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MS in Physics with Civil Engineering Degree

  1. Jul 25, 2015 #1


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    Hello. I've been wondering for almost a year or so if there's a possibility for me to take MS in Physics after having my degree in Civil Engineering. I always loved engineering and physics that's why I want to study both of them. If it is possible, can you help me guys on how I can apply for MS in Physics? and their requirements ? Thanks
  2. jcsd
  3. Jul 25, 2015 #2
    Have you taken the PGRE yet? Scoring well will help your chances.
  4. Jul 25, 2015 #3
    What about research? Is it possible for a graduate (here in my country, it means bachelor's) engineer without any prior research in physics to do a PhD in experimental/observational Physics?
  5. Jul 25, 2015 #4
    I have taken both physics and engineering subjects. At first, my major was physics. Right after the first semester, I changed my major into mechanical engineering because I realized I didn't like it. They are not the same. So I guess, you need to study tons of materials. It's not just physics, but also math. I don't know if it's worth the time for you to change direction. But if you're good and having fun in studying civil engineering, then stick with it.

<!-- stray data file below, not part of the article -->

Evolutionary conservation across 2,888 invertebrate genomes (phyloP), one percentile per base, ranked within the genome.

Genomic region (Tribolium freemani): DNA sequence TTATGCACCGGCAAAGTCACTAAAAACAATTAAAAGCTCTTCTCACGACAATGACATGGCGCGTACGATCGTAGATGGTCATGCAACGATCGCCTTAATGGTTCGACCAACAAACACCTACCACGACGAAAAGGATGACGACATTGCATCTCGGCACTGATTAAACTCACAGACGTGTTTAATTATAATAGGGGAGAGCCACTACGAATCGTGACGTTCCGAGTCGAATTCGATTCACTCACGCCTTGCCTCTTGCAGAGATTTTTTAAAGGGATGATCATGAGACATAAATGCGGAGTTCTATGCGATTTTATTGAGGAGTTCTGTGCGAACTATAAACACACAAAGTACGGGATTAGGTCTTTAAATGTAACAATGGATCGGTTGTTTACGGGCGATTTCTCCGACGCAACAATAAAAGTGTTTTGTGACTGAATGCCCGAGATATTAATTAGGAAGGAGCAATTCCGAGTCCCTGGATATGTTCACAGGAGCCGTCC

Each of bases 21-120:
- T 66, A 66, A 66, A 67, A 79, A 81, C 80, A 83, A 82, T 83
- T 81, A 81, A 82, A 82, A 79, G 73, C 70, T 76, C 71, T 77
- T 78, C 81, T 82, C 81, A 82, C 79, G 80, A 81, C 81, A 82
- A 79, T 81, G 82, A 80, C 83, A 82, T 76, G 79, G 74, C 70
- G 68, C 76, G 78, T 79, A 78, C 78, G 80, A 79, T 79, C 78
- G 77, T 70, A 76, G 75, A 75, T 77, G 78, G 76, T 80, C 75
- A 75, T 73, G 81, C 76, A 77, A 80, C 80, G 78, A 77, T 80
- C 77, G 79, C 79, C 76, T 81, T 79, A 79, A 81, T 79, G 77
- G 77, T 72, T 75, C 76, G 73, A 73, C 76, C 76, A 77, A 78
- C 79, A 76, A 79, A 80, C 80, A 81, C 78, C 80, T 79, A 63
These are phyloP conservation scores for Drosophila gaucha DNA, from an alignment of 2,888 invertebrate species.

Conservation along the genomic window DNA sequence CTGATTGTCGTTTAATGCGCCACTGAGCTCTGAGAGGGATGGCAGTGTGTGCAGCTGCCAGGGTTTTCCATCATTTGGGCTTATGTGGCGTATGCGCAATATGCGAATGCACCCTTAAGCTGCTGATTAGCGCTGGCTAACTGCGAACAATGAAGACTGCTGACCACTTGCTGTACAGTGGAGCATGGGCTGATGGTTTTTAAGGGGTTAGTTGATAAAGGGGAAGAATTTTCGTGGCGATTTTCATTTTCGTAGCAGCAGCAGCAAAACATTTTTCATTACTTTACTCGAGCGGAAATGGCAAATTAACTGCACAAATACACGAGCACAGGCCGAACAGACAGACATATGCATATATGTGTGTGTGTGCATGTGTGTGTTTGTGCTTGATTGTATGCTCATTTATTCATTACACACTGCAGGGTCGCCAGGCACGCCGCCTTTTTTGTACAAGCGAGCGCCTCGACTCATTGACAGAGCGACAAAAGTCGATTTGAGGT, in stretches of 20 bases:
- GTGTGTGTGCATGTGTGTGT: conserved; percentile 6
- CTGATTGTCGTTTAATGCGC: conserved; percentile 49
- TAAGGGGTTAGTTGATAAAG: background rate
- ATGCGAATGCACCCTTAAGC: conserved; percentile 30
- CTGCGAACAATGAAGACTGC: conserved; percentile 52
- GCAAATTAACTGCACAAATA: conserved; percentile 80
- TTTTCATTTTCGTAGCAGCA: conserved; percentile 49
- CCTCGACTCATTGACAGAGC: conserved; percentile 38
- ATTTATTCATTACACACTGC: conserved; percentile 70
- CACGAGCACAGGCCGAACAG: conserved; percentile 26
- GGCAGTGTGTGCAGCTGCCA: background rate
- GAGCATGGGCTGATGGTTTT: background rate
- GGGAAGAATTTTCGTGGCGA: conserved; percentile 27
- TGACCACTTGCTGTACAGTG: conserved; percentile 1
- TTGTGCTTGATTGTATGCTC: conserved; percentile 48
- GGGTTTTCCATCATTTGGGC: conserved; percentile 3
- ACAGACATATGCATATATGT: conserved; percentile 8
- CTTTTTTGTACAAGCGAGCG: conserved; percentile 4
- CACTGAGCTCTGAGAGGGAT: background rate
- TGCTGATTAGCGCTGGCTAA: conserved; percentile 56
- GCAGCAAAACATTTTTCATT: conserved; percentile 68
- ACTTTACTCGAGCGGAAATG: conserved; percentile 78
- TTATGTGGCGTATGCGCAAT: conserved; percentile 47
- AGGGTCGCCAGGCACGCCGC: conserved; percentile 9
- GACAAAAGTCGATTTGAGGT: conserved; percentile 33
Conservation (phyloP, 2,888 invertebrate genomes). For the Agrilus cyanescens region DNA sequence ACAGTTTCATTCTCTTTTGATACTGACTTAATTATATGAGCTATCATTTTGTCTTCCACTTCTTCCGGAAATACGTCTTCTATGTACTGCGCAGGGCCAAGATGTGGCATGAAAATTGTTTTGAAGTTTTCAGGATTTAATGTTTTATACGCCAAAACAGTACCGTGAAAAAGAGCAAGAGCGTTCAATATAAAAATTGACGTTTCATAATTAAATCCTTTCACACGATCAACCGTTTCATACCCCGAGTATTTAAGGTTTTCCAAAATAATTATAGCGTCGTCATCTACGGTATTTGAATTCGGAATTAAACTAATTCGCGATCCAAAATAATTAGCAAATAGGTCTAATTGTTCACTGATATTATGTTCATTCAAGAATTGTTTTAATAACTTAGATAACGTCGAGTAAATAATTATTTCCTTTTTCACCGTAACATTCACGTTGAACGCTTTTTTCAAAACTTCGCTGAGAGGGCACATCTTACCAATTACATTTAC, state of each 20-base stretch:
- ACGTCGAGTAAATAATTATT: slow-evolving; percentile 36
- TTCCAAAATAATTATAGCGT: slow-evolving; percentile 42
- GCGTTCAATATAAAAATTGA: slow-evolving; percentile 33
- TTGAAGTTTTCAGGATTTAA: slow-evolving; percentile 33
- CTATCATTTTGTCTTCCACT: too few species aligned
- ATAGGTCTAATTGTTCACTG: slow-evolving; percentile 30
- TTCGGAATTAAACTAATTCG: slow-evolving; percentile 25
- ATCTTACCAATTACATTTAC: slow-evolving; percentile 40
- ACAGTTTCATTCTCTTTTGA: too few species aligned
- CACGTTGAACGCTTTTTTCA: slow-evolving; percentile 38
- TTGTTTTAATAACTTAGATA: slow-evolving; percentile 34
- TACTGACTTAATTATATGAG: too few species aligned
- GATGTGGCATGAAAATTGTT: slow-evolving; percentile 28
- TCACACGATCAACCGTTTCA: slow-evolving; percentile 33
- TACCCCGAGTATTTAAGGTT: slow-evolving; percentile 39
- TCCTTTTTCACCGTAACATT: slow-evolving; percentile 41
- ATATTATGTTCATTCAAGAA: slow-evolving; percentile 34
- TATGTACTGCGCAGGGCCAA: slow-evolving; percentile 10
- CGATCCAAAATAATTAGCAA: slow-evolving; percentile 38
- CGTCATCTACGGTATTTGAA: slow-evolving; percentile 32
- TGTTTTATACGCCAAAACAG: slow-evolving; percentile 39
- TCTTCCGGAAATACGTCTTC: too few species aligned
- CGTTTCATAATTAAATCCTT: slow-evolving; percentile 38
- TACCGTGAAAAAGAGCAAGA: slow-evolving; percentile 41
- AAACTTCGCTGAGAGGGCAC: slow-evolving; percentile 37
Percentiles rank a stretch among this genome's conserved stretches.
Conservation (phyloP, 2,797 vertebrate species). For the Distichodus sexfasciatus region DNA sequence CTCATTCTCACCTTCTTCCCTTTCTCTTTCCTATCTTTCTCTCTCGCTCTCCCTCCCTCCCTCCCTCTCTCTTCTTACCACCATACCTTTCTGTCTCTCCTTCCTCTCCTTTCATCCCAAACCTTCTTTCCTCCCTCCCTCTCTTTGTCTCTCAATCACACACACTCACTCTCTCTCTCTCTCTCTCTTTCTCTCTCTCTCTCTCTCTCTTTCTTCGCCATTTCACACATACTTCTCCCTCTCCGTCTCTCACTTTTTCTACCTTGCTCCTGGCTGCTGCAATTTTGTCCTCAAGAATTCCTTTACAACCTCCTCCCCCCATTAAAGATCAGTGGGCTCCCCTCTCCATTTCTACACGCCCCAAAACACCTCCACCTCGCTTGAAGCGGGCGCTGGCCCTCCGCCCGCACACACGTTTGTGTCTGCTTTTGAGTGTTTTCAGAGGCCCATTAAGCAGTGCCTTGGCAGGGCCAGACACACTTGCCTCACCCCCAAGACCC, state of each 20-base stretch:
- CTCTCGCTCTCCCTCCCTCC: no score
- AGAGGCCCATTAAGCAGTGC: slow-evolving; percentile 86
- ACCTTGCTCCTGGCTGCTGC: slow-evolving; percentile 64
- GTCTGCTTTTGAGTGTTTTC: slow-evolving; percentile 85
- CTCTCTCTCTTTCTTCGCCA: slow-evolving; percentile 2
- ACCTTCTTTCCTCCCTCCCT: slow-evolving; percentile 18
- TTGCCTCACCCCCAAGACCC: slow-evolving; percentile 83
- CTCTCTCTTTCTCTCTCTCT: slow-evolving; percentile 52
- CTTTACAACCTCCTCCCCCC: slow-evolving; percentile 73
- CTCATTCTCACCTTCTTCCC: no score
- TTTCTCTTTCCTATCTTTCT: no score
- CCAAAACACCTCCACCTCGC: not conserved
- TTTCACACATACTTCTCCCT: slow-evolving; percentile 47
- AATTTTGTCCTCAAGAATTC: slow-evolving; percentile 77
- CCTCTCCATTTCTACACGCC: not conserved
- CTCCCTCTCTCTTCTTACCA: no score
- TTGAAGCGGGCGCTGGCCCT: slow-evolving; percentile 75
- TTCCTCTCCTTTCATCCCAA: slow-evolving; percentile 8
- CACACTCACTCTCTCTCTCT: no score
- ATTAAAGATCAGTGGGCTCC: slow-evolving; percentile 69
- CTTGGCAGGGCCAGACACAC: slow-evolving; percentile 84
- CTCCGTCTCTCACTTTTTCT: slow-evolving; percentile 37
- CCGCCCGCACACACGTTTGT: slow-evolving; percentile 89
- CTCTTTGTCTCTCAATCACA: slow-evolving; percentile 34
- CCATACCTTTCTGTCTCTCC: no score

6. Jul 30, 2015 #5
    Most engineering guys doing the MSc Physics route will be Electrical or Mechanical and even then there will be holes in their physics knowledge. In the UK at least the taught masters will have a few compulsory modules and a bundle of optional ones so you might try to skip around the stuff you don't know but that approach isn't recommended. You'll have covered classical mechanics and maybe some of your materials knowledge covers thermodynamics or something but what about QM, EM, SR, Solid state and Stat mech to mention a few ? Even the CM stuff might expect knowledge up through Lagrangian/Hamiltonian forms.

    I have to ask myself that with my BSc degree in Physics would I be able to do a masters in Civil Engineering and that would be a big fat no!!! ZapperZ says you guys should test yourself with a practice Physics GRE to see where your knowledge of physics gets you at UG level, I heartily agree. At the very least it's a mountain of study to catch up on.
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